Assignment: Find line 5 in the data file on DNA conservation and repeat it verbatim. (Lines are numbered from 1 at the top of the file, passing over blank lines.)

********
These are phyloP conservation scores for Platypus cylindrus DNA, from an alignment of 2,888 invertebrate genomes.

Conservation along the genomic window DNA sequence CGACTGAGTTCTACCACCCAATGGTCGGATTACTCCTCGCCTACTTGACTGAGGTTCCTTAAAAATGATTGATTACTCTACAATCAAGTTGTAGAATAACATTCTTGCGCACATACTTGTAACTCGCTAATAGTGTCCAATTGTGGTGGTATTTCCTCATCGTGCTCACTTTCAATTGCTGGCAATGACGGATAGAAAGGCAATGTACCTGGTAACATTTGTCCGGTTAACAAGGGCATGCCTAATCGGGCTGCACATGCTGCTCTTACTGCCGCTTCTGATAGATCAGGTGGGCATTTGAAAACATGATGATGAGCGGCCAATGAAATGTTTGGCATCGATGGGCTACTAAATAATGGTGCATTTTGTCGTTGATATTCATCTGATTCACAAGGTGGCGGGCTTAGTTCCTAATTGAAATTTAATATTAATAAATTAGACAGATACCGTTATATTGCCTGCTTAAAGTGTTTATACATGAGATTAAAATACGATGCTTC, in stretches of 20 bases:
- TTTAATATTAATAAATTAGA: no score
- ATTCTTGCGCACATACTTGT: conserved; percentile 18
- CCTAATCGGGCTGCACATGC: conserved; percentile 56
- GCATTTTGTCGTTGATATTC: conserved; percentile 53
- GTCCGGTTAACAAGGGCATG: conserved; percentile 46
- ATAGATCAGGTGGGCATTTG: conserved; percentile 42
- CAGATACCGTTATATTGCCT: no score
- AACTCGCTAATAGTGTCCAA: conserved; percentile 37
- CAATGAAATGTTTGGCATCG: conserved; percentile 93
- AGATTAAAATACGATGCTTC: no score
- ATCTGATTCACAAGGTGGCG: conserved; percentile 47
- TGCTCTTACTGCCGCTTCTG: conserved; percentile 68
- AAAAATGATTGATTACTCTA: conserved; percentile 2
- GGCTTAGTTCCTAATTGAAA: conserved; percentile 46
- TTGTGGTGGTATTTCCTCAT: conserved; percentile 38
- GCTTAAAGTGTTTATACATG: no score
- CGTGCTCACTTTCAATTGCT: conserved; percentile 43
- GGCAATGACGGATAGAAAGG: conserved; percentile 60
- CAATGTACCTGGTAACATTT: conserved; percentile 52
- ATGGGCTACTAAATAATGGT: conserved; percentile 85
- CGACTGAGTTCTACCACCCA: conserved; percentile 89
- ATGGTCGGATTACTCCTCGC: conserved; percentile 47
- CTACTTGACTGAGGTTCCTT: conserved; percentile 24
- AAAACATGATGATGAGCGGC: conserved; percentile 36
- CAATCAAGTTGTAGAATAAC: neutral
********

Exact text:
- CCTAATCGGGCTGCACATGC: conserved; percentile 56